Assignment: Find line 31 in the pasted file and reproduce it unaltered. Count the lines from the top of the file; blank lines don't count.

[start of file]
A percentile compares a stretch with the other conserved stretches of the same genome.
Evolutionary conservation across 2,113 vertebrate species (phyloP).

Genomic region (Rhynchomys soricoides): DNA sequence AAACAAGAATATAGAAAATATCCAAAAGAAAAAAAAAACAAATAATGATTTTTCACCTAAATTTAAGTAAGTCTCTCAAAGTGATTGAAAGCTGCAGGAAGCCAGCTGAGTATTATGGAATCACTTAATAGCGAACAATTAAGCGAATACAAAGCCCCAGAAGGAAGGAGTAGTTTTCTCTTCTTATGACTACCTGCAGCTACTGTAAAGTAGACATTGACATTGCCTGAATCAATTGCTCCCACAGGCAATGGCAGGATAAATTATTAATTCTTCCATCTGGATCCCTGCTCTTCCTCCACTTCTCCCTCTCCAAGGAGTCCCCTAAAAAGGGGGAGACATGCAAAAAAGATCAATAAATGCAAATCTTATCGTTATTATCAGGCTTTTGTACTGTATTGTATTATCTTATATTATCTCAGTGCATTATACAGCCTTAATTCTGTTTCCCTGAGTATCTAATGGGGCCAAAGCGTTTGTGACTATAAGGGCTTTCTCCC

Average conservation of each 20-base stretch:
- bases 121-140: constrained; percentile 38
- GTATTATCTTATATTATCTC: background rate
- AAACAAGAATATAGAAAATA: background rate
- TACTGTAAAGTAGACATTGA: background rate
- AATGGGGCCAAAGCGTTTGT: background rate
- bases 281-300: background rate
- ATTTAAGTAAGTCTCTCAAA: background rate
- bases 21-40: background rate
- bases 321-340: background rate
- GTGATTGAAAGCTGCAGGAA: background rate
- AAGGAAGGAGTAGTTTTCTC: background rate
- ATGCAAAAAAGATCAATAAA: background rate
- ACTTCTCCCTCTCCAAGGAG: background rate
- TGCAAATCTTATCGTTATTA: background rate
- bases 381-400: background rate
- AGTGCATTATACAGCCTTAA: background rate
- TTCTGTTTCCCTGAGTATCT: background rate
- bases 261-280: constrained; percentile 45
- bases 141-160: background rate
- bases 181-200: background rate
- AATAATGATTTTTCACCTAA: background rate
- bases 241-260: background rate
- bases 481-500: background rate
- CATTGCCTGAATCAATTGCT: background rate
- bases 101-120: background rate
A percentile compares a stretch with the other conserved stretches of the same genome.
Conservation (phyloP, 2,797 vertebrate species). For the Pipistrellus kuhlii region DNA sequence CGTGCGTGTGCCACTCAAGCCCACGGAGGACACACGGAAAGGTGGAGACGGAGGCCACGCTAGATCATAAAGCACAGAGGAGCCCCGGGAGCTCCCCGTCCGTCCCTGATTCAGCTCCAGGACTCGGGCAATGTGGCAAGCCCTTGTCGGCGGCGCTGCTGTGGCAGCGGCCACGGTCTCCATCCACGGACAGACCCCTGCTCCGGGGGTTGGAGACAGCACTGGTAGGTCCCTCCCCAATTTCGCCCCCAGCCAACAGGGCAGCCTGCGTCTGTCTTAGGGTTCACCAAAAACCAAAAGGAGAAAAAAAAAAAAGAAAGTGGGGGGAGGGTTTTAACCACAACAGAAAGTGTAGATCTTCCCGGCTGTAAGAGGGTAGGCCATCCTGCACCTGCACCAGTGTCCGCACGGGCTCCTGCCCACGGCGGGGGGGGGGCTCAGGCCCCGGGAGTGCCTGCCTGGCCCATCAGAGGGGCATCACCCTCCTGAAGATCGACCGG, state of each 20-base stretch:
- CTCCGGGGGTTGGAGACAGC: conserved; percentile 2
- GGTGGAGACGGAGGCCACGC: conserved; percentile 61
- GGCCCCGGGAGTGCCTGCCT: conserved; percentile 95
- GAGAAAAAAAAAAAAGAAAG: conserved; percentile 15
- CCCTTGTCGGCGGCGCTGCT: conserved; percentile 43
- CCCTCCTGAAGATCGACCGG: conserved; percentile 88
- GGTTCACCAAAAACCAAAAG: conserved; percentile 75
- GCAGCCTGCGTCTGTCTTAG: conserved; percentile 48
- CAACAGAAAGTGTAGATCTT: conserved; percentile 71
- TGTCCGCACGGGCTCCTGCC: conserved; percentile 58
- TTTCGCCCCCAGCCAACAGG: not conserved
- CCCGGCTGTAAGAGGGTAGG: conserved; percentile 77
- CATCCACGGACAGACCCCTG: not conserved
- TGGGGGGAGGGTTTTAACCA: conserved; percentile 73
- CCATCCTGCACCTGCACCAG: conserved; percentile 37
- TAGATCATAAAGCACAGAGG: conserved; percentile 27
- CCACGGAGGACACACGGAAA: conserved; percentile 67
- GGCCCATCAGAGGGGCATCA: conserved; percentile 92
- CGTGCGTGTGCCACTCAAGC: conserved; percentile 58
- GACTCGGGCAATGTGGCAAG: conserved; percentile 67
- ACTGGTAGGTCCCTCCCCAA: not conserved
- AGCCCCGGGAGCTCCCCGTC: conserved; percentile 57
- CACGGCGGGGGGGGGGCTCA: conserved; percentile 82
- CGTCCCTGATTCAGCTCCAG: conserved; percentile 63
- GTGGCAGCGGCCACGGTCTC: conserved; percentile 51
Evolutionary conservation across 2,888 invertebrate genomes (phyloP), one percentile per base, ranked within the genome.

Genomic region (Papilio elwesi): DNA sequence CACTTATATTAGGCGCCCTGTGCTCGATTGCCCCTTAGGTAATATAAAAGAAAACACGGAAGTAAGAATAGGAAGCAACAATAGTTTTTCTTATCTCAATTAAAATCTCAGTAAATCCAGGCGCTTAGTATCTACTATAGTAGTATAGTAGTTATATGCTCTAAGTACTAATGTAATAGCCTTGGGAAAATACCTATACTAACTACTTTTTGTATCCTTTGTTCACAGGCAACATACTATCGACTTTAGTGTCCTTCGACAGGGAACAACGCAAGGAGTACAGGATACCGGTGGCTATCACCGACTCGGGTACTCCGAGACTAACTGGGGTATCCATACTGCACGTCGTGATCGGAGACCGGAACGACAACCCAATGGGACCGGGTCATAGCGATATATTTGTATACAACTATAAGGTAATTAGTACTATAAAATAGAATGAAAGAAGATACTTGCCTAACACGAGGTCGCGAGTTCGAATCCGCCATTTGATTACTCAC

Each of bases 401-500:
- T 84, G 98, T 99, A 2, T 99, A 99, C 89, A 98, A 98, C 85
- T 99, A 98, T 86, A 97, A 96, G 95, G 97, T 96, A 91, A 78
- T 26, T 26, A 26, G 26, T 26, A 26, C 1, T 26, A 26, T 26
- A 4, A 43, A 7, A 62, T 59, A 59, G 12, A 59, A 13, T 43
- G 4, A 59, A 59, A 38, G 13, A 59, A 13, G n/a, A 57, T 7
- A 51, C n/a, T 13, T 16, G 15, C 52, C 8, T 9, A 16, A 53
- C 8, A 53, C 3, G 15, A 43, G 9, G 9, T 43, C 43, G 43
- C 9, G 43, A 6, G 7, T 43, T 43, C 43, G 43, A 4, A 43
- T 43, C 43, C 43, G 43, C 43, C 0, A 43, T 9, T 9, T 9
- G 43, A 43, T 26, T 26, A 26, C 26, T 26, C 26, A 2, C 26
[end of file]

Conservation (phyloP, 2,797 vertebrate species). For the Pipistrellus kuhlii region DNA sequence CGTGCGTGTGCCACTCAAGCCCACGGAGGACACACGGAAAGGTGGAGACGGAGGCCACGCTAGATCATAAAGCACAGAGGAGCCCCGGGAGCTCCCCGTCCGTCCCTGATTCAGCTCCAGGACTCGGGCAATGTGGCAAGCCCTTGTCGGCGGCGCTGCTGTGGCAGCGGCCACGGTCTCCATCCACGGACAGACCCCTGCTCCGGGGGTTGGAGACAGCACTGGTAGGTCCCTCCCCAATTTCGCCCCCAGCCAACAGGGCAGCCTGCGTCTGTCTTAGGGTTCACCAAAAACCAAAAGGAGAAAAAAAAAAAAGAAAGTGGGGGGAGGGTTTTAACCACAACAGAAAGTGTAGATCTTCCCGGCTGTAAGAGGGTAGGCCATCCTGCACCTGCACCAGTGTCCGCACGGGCTCCTGCCCACGGCGGGGGGGGGGCTCAGGCCCCGGGAGTGCCTGCCTGGCCCATCAGAGGGGCATCACCCTCCTGAAGATCGACCGG, state of each 20-base stretch: